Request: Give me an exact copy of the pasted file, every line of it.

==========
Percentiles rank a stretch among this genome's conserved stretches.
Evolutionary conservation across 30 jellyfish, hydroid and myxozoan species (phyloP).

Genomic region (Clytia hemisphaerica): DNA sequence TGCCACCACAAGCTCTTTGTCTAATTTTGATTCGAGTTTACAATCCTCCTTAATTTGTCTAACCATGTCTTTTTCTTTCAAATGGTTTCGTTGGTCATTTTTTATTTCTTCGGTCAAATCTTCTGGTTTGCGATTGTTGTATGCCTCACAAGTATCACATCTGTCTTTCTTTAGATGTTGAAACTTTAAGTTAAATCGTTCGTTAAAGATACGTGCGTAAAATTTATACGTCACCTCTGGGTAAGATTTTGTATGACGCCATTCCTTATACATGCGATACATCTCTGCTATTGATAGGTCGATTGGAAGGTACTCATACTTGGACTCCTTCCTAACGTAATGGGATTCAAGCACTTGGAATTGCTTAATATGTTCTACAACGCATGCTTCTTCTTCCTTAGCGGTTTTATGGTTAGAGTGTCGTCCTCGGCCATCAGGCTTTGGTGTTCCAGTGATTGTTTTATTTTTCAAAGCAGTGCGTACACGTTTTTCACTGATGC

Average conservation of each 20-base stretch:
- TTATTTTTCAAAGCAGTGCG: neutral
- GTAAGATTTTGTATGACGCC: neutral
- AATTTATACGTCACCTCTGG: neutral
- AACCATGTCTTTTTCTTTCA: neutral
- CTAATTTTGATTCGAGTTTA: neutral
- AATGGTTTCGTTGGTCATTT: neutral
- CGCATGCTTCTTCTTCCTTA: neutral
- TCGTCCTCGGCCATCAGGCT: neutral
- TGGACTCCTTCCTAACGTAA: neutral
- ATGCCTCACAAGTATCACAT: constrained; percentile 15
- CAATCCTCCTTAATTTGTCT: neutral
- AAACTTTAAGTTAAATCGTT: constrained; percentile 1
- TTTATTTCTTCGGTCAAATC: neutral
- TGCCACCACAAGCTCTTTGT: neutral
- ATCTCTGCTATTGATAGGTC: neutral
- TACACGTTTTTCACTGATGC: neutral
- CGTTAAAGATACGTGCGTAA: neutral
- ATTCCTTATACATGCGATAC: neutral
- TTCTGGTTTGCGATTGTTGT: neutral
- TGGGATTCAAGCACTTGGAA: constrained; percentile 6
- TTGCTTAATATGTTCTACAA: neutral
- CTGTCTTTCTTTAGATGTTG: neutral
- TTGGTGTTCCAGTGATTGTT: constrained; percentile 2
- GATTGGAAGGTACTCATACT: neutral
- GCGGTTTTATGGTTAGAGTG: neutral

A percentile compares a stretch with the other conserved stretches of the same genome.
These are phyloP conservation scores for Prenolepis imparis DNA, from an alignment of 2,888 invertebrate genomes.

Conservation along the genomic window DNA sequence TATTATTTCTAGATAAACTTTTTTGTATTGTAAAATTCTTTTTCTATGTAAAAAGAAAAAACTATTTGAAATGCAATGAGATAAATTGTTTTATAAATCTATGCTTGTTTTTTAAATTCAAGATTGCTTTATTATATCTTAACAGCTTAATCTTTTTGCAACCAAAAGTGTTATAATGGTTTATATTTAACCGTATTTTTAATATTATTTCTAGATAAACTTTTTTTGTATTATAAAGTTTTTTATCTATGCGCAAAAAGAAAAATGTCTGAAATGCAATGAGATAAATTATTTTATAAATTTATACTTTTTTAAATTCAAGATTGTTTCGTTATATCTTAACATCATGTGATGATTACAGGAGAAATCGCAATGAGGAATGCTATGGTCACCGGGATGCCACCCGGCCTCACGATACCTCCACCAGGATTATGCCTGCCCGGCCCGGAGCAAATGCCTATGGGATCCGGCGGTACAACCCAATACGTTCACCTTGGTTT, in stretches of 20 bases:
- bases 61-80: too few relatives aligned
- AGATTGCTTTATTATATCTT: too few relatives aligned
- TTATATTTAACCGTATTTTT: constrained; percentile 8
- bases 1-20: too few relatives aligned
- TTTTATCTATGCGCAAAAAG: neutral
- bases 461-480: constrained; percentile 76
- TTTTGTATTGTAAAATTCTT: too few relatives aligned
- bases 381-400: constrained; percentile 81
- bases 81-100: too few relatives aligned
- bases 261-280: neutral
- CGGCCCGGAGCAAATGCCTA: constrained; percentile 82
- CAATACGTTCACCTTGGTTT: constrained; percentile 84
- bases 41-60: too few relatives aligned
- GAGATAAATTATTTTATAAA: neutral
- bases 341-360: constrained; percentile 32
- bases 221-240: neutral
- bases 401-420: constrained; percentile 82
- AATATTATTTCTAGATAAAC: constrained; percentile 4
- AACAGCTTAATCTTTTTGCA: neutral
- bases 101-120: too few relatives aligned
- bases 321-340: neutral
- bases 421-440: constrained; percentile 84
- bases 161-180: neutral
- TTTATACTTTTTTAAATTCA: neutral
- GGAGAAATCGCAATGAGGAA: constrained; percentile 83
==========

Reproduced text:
Percentiles rank a stretch among this genome's conserved stretches.
Evolutionary conservation across 30 jellyfish, hydroid and myxozoan species (phyloP).

Genomic region (Clytia hemisphaerica): DNA sequence TGCCACCACAAGCTCTTTGTCTAATTTTGATTCGAGTTTACAATCCTCCTTAATTTGTCTAACCATGTCTTTTTCTTTCAAATGGTTTCGTTGGTCATTTTTTATTTCTTCGGTCAAATCTTCTGGTTTGCGATTGTTGTATGCCTCACAAGTATCACATCTGTCTTTCTTTAGATGTTGAAACTTTAAGTTAAATCGTTCGTTAAAGATACGTGCGTAAAATTTATACGTCACCTCTGGGTAAGATTTTGTATGACGCCATTCCTTATACATGCGATACATCTCTGCTATTGATAGGTCGATTGGAAGGTACTCATACTTGGACTCCTTCCTAACGTAATGGGATTCAAGCACTTGGAATTGCTTAATATGTTCTACAACGCATGCTTCTTCTTCCTTAGCGGTTTTATGGTTAGAGTGTCGTCCTCGGCCATCAGGCTTTGGTGTTCCAGTGATTGTTTTATTTTTCAAAGCAGTGCGTACACGTTTTTCACTGATGC

Average conservation of each 20-base stretch:
- TTATTTTTCAAAGCAGTGCG: neutral
- GTAAGATTTTGTATGACGCC: neutral
- AATTTATACGTCACCTCTGG: neutral
- AACCATGTCTTTTTCTTTCA: neutral
- CTAATTTTGATTCGAGTTTA: neutral
- AATGGTTTCGTTGGTCATTT: neutral
- CGCATGCTTCTTCTTCCTTA: neutral
- TCGTCCTCGGCCATCAGGCT: neutral
- TGGACTCCTTCCTAACGTAA: neutral
- ATGCCTCACAAGTATCACAT: constrained; percentile 15
- CAATCCTCCTTAATTTGTCT: neutral
- AAACTTTAAGTTAAATCGTT: constrained; percentile 1
- TTTATTTCTTCGGTCAAATC: neutral
- TGCCACCACAAGCTCTTTGT: neutral
- ATCTCTGCTATTGATAGGTC: neutral
- TACACGTTTTTCACTGATGC: neutral
- CGTTAAAGATACGTGCGTAA: neutral
- ATTCCTTATACATGCGATAC: neutral
- TTCTGGTTTGCGATTGTTGT: neutral
- TGGGATTCAAGCACTTGGAA: constrained; percentile 6
- TTGCTTAATATGTTCTACAA: neutral
- CTGTCTTTCTTTAGATGTTG: neutral
- TTGGTGTTCCAGTGATTGTT: constrained; percentile 2
- GATTGGAAGGTACTCATACT: neutral
- GCGGTTTTATGGTTAGAGTG: neutral

A percentile compares a stretch with the other conserved stretches of the same genome.
These are phyloP conservation scores for Prenolepis imparis DNA, from an alignment of 2,888 invertebrate genomes.

Conservation along the genomic window DNA sequence TATTATTTCTAGATAAACTTTTTTGTATTGTAAAATTCTTTTTCTATGTAAAAAGAAAAAACTATTTGAAATGCAATGAGATAAATTGTTTTATAAATCTATGCTTGTTTTTTAAATTCAAGATTGCTTTATTATATCTTAACAGCTTAATCTTTTTGCAACCAAAAGTGTTATAATGGTTTATATTTAACCGTATTTTTAATATTATTTCTAGATAAACTTTTTTTGTATTATAAAGTTTTTTATCTATGCGCAAAAAGAAAAATGTCTGAAATGCAATGAGATAAATTATTTTATAAATTTATACTTTTTTAAATTCAAGATTGTTTCGTTATATCTTAACATCATGTGATGATTACAGGAGAAATCGCAATGAGGAATGCTATGGTCACCGGGATGCCACCCGGCCTCACGATACCTCCACCAGGATTATGCCTGCCCGGCCCGGAGCAAATGCCTATGGGATCCGGCGGTACAACCCAATACGTTCACCTTGGTTT, in stretches of 20 bases:
- bases 61-80: too few relatives aligned
- AGATTGCTTTATTATATCTT: too few relatives aligned
- TTATATTTAACCGTATTTTT: constrained; percentile 8
- bases 1-20: too few relatives aligned
- TTTTATCTATGCGCAAAAAG: neutral
- bases 461-480: constrained; percentile 76
- TTTTGTATTGTAAAATTCTT: too few relatives aligned
- bases 381-400: constrained; percentile 81
- bases 81-100: too few relatives aligned
- bases 261-280: neutral
- CGGCCCGGAGCAAATGCCTA: constrained; percentile 82
- CAATACGTTCACCTTGGTTT: constrained; percentile 84
- bases 41-60: too few relatives aligned
- GAGATAAATTATTTTATAAA: neutral
- bases 341-360: constrained; percentile 32
- bases 221-240: neutral
- bases 401-420: constrained; percentile 82
- AATATTATTTCTAGATAAAC: constrained; percentile 4
- AACAGCTTAATCTTTTTGCA: neutral
- bases 101-120: too few relatives aligned
- bases 321-340: neutral
- bases 421-440: constrained; percentile 84
- bases 161-180: neutral
- TTTATACTTTTTTAAATTCA: neutral
- GGAGAAATCGCAATGAGGAA: constrained; percentile 83